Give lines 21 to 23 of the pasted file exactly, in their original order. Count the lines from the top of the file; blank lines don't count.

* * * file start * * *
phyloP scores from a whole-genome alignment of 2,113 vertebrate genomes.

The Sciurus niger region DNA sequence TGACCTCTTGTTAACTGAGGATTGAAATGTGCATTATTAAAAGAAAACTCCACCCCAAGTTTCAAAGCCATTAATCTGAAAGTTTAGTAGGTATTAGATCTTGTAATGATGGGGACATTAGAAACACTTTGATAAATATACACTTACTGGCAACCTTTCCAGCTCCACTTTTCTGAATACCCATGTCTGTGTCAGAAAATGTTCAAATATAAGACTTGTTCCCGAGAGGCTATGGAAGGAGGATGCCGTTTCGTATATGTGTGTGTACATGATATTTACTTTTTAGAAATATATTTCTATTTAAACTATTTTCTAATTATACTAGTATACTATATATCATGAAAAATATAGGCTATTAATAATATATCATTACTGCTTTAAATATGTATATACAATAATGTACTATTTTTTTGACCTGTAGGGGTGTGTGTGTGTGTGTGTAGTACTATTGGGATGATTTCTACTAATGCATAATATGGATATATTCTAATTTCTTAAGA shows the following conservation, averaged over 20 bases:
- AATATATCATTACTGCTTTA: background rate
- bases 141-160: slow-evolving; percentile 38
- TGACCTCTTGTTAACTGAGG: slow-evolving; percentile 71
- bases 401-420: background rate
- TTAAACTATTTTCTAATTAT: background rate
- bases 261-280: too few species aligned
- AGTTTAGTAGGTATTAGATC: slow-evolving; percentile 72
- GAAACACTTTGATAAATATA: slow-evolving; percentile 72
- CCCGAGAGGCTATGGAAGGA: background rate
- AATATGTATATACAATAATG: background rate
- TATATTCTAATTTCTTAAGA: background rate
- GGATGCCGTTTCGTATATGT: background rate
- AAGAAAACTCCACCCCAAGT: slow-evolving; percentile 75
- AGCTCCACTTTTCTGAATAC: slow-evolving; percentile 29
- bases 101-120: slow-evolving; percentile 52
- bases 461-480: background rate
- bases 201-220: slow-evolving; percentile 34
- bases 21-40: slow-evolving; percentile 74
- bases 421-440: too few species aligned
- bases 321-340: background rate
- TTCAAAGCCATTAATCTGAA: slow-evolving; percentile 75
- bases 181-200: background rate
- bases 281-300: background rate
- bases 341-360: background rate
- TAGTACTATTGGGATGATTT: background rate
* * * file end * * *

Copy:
- bases 421-440: too few species aligned
- bases 321-340: background rate
- TTCAAAGCCATTAATCTGAA: slow-evolving; percentile 75